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Atmospheric Erosion by Giant Impacts onto Terrestrial Planets

Kegerreis, J.A.; Eke, V.R.; Massey, R.J.; Teodoro, L.F.A.

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L.F.A. Teodoro


We examine the mechanisms by which the atmosphere can be eroded by giant impacts onto Earth-like planets with thin atmospheres, using 3D smoothed particle hydrodynamics simulations with sufficient resolution to directly model the fate of low-mass atmospheres. We present a simple scaling law to estimate the fraction lost for any impact angle and speed in this regime. In the canonical Moon-forming impact, only around 10% of the atmosphere would have been lost from the immediate effects of the collision. There is a gradual transition from removing almost none to almost all of the atmosphere for a grazing impact as it becomes more head-on or increases in speed, including complex, nonmonotonic behavior at low impact angles. In contrast, for head-on impacts, a slightly greater speed can suddenly remove much more atmosphere. Our results broadly agree with the application of 1D models of local atmosphere loss to the ground speeds measured directly from our simulations. However, previous analytical models of shock-wave propagation from an idealized point-mass impact significantly underestimate the ground speeds and hence the total erosion. The strong dependence on impact angle and the interplay of multiple nonlinear and asymmetrical loss mechanisms highlight the need for 3D simulations in order to make realistic predictions.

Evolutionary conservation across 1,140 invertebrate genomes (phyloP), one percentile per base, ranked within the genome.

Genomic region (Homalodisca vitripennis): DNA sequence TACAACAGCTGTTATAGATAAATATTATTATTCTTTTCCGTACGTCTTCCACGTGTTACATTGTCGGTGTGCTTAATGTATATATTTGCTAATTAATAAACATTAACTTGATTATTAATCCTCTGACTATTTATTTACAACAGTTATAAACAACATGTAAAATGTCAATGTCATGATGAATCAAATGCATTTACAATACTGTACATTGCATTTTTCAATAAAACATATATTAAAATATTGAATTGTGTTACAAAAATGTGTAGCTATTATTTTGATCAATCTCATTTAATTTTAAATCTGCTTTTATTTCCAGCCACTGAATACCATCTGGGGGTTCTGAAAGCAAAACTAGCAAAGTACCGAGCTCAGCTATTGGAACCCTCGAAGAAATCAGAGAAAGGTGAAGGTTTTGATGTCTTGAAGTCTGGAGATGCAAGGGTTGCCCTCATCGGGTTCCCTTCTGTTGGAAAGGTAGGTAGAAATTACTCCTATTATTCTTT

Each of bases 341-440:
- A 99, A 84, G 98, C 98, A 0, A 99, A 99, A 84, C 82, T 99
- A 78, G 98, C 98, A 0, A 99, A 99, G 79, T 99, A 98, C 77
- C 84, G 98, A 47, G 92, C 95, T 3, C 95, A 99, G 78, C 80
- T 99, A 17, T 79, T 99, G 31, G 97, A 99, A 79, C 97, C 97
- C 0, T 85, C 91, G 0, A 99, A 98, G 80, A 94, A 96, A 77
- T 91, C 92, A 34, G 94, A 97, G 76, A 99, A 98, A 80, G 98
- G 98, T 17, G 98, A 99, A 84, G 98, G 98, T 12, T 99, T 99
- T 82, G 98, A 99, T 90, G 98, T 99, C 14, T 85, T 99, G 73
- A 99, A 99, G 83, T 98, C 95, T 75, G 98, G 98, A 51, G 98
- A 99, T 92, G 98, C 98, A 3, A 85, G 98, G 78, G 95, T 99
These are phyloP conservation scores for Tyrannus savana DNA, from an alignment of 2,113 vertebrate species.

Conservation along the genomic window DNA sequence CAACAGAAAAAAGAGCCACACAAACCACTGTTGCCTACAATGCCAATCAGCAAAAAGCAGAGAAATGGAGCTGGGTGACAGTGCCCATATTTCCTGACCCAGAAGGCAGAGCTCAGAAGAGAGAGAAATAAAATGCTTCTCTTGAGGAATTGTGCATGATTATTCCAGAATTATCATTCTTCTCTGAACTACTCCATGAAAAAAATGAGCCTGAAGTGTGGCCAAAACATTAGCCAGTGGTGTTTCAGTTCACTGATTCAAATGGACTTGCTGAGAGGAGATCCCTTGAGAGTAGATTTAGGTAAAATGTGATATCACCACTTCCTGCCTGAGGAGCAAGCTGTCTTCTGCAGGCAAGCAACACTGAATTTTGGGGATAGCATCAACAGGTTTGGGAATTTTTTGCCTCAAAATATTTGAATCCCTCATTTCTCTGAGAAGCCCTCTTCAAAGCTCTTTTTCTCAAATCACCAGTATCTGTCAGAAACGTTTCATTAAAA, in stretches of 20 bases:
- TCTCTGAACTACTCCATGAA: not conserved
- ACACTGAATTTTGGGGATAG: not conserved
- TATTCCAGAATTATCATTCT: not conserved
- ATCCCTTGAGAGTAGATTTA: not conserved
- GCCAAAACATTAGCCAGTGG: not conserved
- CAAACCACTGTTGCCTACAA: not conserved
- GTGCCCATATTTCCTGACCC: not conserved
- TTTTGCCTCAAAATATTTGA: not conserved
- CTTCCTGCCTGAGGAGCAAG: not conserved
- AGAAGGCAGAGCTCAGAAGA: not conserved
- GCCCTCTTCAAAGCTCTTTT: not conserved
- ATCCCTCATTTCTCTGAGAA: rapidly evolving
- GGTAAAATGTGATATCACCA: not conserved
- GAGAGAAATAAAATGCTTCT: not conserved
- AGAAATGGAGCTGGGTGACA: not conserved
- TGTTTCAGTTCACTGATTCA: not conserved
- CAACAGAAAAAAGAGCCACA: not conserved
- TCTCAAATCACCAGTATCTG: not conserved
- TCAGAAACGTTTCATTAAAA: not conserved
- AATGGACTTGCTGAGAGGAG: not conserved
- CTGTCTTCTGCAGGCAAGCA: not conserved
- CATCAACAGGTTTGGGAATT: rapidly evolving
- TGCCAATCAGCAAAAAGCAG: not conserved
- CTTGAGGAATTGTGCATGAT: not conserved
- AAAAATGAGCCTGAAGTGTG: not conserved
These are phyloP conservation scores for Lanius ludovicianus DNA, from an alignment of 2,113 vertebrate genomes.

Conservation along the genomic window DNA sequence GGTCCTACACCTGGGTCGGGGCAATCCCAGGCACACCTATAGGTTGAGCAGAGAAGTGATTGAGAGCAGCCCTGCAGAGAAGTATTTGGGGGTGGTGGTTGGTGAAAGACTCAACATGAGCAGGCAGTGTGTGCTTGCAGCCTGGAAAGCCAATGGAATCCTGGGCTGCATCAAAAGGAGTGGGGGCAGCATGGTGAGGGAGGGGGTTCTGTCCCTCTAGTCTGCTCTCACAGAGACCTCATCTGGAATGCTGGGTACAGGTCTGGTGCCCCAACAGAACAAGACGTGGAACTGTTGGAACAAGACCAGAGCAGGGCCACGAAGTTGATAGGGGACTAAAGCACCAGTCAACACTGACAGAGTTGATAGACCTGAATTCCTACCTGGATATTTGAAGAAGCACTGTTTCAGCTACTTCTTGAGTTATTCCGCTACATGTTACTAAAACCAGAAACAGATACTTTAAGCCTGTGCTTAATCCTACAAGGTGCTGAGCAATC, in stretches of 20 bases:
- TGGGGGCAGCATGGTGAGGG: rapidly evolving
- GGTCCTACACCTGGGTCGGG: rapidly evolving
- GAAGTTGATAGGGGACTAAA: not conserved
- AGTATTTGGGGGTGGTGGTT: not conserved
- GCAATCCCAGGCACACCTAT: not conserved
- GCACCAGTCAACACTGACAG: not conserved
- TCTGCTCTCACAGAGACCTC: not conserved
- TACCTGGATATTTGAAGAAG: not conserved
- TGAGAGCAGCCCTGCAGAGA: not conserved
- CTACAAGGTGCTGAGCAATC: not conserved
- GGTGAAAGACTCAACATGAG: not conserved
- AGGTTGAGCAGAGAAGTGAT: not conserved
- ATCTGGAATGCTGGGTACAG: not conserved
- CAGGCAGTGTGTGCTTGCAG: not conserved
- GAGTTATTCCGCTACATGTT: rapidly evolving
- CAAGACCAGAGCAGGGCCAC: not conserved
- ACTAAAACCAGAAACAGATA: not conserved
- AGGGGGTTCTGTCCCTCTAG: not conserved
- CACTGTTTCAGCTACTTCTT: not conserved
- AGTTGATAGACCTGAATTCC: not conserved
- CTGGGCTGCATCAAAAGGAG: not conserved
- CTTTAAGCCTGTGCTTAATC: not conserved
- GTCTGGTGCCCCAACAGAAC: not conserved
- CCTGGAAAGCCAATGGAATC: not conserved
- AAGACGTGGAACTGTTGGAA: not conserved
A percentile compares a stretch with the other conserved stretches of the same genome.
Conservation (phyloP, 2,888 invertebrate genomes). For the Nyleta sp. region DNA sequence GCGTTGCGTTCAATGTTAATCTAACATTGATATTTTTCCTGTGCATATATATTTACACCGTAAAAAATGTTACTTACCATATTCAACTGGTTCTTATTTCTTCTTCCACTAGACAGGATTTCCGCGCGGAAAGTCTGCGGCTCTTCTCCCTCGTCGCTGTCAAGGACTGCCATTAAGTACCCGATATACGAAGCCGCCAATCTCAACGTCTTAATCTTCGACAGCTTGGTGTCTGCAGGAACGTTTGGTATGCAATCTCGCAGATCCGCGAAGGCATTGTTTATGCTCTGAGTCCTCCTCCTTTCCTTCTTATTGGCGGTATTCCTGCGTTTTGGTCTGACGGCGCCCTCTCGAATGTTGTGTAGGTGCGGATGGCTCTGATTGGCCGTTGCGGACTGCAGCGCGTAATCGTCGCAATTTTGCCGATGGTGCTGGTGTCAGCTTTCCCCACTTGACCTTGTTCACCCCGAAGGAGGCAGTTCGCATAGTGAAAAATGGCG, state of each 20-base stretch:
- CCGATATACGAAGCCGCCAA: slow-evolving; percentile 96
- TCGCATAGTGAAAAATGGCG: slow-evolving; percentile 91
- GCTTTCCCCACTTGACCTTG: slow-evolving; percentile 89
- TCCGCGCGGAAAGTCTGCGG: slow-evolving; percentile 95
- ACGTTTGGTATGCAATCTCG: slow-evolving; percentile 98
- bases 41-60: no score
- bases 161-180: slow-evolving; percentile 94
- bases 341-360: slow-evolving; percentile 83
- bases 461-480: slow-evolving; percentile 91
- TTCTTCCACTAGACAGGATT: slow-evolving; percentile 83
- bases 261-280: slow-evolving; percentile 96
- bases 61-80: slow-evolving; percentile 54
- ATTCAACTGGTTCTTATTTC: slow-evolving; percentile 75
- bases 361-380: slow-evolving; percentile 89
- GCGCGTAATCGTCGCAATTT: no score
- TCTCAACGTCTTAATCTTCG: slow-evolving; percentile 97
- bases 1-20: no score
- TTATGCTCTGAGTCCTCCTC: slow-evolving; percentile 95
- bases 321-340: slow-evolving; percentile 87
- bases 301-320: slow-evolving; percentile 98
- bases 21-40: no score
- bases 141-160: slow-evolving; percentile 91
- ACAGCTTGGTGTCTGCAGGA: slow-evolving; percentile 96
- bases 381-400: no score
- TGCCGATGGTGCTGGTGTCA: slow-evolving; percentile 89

Kegerreis, J., Eke, V., Massey, R., & Teodoro, L. (2020). Atmospheric Erosion by Giant Impacts onto Terrestrial Planets. Astrophysical Journal, 897(2), Article 161.

Journal Article Type Article
Acceptance Date May 28, 2020
Online Publication Date Jul 15, 2020
Publication Date 2020-07
Deposit Date Jul 21, 2020
Publicly Available Date Jul 21, 2020
Journal Astrophysical Journal
Print ISSN 0004-637X
Publisher American Astronomical Society
Peer Reviewed Peer Reviewed
Volume 897
Issue 2
Article Number 161
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Published Journal Article (2.8 Mb)

Copyright Statement
© 2020. The American Astronomical Society. All rights reserved.

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